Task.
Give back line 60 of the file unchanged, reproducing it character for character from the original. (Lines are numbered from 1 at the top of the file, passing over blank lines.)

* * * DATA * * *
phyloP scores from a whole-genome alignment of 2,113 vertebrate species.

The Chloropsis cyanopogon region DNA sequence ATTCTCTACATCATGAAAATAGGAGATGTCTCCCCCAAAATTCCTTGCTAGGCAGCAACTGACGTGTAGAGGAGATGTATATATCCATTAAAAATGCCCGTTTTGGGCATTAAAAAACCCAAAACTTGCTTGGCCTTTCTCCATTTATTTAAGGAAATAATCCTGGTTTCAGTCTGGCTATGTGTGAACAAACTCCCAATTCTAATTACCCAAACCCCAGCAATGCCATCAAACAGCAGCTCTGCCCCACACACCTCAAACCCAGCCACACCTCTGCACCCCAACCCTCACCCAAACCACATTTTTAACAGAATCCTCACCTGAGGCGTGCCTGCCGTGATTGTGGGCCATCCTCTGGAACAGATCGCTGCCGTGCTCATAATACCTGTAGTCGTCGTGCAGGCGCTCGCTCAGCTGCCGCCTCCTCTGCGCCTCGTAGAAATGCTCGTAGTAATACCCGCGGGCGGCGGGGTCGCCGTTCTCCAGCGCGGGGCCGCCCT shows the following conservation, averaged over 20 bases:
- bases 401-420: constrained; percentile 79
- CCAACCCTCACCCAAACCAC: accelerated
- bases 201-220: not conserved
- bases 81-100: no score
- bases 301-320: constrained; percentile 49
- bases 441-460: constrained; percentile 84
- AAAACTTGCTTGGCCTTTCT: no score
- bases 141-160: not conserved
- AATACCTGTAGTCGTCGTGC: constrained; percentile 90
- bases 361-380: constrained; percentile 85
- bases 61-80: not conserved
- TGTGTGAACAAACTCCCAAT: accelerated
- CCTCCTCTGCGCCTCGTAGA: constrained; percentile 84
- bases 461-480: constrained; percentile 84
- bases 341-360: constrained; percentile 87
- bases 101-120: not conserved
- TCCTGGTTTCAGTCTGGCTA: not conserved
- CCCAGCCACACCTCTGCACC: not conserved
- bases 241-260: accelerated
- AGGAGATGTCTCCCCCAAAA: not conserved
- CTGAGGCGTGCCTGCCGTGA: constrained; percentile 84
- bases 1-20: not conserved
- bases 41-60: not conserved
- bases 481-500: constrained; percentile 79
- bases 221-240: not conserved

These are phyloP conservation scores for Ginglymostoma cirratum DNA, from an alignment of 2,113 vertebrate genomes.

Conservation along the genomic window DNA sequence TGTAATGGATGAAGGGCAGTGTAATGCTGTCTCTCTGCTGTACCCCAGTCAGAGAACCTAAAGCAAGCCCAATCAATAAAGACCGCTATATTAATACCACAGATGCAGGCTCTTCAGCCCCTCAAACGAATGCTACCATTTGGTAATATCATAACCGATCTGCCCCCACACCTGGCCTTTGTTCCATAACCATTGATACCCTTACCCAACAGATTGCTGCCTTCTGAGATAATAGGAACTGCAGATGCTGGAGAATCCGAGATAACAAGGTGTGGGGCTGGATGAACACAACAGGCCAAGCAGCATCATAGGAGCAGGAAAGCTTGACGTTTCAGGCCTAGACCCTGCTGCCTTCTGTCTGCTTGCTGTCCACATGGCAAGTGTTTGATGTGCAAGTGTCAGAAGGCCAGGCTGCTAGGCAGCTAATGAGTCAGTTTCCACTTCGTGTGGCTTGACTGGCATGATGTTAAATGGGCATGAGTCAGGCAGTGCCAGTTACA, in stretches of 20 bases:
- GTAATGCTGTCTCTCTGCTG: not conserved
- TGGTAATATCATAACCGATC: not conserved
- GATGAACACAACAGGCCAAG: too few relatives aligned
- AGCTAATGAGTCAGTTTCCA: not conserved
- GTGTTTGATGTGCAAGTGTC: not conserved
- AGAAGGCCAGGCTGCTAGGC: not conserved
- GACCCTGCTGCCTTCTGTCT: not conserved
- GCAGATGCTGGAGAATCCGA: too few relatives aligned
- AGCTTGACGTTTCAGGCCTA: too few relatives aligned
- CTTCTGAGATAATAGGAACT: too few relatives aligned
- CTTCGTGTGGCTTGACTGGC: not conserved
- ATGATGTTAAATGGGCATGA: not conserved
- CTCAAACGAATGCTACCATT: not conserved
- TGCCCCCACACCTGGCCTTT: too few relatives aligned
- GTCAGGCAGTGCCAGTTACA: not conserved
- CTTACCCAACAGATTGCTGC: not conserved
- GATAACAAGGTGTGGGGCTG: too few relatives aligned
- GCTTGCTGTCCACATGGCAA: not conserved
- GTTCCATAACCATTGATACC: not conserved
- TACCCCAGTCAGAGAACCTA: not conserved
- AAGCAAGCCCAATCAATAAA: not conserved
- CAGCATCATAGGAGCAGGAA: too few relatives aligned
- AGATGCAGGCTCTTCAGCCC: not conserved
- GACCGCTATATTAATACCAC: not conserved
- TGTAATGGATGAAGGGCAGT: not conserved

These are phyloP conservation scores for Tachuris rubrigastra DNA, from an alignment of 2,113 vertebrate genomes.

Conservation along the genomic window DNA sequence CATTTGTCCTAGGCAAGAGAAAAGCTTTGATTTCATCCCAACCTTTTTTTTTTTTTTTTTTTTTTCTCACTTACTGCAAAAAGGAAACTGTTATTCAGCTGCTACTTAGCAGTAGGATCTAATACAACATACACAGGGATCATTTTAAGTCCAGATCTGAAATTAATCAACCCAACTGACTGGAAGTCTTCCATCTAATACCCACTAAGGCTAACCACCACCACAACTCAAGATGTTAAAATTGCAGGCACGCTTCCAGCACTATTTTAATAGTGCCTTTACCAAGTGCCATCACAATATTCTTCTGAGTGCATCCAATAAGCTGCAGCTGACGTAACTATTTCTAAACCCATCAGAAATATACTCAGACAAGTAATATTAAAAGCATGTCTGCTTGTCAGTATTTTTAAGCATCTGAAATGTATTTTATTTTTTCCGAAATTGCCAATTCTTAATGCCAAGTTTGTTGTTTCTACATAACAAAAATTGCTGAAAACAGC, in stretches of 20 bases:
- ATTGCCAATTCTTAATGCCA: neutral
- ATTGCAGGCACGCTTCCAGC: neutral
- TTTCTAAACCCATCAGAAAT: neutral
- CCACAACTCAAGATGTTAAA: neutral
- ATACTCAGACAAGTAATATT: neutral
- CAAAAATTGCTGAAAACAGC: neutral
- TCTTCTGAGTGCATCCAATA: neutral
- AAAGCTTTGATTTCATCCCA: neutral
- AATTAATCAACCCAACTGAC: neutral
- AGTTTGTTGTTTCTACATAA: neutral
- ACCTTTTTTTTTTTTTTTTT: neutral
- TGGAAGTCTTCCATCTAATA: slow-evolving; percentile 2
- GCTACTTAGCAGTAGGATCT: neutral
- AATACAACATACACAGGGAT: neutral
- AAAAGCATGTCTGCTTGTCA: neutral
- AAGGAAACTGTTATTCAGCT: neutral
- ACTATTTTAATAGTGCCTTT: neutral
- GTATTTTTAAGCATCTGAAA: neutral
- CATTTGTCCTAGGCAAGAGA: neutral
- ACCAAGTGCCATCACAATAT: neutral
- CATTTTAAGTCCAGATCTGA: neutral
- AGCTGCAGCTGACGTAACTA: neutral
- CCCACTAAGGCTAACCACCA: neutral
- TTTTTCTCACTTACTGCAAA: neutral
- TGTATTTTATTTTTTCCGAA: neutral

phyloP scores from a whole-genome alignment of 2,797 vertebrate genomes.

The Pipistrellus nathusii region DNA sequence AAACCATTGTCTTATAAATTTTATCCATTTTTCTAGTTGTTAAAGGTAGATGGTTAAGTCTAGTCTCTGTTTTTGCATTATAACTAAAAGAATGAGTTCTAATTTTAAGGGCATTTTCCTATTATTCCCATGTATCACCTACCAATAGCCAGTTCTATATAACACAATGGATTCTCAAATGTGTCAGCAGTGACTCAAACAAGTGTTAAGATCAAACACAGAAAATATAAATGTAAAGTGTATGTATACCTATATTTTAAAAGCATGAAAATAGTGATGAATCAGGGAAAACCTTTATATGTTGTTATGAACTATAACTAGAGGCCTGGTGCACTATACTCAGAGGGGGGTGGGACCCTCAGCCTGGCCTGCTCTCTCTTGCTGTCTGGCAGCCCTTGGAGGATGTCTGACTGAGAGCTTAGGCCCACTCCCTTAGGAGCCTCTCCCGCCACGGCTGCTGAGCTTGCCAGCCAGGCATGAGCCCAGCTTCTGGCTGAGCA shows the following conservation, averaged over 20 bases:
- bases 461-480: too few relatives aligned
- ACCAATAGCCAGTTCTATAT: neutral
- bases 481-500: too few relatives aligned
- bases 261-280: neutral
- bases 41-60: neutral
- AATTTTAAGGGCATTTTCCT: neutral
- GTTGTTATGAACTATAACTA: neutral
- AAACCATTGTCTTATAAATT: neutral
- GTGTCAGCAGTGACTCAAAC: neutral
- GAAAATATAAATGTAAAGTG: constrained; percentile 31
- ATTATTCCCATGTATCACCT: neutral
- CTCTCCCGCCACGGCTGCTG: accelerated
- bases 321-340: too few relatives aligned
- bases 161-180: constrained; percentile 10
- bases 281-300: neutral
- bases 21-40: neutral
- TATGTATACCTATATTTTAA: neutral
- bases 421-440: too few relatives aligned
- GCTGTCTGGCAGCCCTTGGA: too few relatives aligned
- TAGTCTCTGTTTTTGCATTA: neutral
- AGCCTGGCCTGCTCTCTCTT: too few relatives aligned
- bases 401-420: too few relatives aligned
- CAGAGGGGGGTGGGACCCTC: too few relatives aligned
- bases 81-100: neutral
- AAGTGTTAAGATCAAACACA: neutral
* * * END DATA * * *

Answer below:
- CCACAACTCAAGATGTTAAA: neutral